Coming off Sertraline and deciding to throw myself head first in to being the best damn writer/retail employee the world had ever seen was never going to work. I done it at a time where neither of those things made me feel like I had worth so when the medication I was taking that helped with that stopped being a factor, my self worth plummeted. The doubts I had about my abilities as a writer and the chances I had of ever making it a full time career became overwhelming. It got to a point where I didn’t want to write at all. In fact, saying I didn’t ‘want’ to is inaccurate. I couldn’t. My brain would offer stiff resistance to any attempt I made and it got to a stage where even trying was such an exhausting prospect I just blocked it off completely.

Anti depressants aren’t addictive in the sense that if you stop taking them, your body doesn’t crave that substance. Instead there’s a period where you’re body I suppose re-adjusts to not having that wee top up of the chemicals your brain is missing. That for me lead to some horrendous stuff. Headaches, extreme light sensitivity, nausea, concentration problems and general erratic thought processes and feelings. Stopping taking them cold turkey may have been a reason it was all so intense but make no mistake about it, for a long long time I felt like utter shite. Worse than I did when I was on the medication. Yet I made the decision to sit tight and stick it out. Once it was finally gone then it was a fresh start. The clean slate I’ve always wanted since I was about 12-13 and I first remember really experiencing depression.

I remember quite clearly the first time I realised something might not be quite right. Having celebrated every Celtic goal I’d seen in the first 13 years of my life (well I can’t remember the first few but I’m sure as I baby I was whipping aff the nappy and swinging it above my tiny heid in celebration, shite fleeing everywhere) with reckless abandon, Celtic scored a late goal to win at Tannadice I believe. At that time I had Glandular Fever and had been bedbound for several weeks. I was just starting to feel a bit more physically normal but mentally I was a bit. I don’t know. Not myself. The goal went in and I felt….nothing. No emotion. Nothing but confusion existed. Why didn’t I care? When was the last time I really cared about anything? It stuck with me and maybe if I addressed it all back then rather than around 10-15 years later things might have been different.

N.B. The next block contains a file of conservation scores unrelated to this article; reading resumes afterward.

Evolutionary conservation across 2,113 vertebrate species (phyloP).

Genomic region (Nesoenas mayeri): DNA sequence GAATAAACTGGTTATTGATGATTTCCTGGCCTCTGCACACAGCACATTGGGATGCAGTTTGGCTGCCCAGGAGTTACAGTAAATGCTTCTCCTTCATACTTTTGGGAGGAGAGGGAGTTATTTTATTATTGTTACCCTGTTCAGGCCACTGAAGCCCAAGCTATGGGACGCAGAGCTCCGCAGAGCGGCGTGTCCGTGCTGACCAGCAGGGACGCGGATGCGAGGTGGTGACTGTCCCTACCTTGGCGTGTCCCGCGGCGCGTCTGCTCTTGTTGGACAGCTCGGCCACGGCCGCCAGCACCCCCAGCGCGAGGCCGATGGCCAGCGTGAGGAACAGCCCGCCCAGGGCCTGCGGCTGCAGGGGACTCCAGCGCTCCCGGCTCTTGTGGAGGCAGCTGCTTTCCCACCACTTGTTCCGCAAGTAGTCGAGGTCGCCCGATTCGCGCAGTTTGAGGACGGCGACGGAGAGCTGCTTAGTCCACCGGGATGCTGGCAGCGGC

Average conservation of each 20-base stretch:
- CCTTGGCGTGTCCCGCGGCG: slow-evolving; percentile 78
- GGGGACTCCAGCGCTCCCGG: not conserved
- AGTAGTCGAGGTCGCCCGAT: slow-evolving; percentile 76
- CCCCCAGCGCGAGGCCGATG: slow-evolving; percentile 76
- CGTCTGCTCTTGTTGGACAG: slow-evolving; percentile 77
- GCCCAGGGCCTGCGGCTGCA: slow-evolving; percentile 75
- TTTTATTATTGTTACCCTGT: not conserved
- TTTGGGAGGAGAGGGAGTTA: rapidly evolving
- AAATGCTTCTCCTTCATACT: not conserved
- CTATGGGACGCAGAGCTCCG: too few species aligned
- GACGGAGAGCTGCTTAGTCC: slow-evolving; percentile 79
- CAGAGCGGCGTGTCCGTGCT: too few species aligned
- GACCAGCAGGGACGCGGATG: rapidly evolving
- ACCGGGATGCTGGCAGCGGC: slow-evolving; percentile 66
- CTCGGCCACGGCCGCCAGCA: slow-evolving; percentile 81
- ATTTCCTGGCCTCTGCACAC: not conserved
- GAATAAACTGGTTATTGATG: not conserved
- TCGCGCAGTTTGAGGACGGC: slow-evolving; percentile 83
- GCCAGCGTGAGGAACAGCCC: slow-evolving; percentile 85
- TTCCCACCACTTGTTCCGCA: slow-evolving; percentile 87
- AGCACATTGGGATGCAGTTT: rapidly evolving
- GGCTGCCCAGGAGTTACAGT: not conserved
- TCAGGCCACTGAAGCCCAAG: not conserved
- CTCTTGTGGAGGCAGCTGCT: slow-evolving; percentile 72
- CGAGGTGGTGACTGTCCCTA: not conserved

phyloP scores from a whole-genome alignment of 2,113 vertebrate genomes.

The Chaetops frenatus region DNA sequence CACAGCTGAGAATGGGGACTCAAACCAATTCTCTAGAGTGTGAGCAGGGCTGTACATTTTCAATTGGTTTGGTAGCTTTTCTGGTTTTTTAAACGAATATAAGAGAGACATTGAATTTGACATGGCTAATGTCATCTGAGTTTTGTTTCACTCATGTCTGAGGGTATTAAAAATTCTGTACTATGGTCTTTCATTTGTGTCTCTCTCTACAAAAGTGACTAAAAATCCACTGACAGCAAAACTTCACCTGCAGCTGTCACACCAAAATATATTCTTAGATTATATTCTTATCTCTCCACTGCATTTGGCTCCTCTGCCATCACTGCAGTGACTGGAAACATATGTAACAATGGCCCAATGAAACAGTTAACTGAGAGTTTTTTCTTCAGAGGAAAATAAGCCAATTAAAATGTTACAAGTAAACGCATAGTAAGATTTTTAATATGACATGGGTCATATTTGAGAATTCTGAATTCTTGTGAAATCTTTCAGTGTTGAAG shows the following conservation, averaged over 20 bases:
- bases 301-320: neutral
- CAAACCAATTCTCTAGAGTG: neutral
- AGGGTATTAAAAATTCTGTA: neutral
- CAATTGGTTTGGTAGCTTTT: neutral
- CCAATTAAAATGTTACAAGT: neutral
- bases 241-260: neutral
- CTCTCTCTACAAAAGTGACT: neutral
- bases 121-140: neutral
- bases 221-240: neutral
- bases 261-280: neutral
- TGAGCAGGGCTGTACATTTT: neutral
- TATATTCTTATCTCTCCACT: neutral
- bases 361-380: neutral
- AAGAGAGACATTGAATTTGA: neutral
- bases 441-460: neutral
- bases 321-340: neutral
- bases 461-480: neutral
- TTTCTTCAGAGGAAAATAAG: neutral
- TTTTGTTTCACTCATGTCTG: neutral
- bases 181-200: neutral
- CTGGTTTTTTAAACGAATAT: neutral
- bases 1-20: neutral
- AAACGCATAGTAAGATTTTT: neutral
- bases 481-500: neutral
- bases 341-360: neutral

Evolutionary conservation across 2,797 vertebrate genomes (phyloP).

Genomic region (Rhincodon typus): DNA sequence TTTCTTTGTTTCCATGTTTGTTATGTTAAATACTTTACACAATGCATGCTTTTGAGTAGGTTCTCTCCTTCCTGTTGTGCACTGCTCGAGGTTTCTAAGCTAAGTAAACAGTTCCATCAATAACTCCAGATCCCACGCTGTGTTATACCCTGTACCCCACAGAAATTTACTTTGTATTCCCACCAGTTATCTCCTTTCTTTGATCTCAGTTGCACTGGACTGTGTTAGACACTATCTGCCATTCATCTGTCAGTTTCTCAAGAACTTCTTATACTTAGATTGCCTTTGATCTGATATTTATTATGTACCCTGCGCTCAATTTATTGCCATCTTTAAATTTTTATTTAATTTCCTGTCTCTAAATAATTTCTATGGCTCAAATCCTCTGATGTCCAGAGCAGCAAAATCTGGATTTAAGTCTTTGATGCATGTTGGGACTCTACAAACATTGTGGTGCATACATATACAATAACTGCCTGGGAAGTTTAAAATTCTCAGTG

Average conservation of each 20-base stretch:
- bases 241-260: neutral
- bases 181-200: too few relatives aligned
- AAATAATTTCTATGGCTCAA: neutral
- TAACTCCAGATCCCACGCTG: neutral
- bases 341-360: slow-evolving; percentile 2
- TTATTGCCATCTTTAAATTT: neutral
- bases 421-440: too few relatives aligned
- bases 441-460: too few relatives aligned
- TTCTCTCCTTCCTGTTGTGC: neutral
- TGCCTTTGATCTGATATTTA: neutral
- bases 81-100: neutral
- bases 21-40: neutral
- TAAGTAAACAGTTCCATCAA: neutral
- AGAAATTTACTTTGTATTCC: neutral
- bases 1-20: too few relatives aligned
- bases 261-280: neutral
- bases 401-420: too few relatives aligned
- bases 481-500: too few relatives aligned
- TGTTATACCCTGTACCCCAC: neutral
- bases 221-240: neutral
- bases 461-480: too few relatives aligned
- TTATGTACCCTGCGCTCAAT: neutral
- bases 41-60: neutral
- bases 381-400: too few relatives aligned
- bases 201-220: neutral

The years rolled on and shite things happened. Things I wasn’t really old enough to understand or process correctly. I didn’t fully realise it then but it was all serving to break me down bit by bit. My ability to cope was non existent and slowly but surely I slipped into a very deep depression.

When I look back on it I struggle to recall of anything that I was really living for. Nothing mattered. The only thing I really wanted is to numb myself to the point that I could get through any given day without intensely hating myself for the duration for it. Even a few hours of relative calm usually induced by tanning a few vodkas represented something resembling a good day. When I really think about my life in my late teens-early 20s it surprises me that suicide wasn’t an issue really. I knew my life wasn’t happy. I knew it wasn’t sustainable. But I never had ‘suicidal thoughts’ and I never understood why. Not feeling suicidal was one of the reasons I never went to the doctors about my issues years ago because depression to me meant that suicide is very much an active concern. As long as I had a sports team to follow or a tv show to get into I had enough reason to keep breathing but truth be told, I wasn’t finding reasons to live, I was finding reasons to continue existing. It wasn’t a life.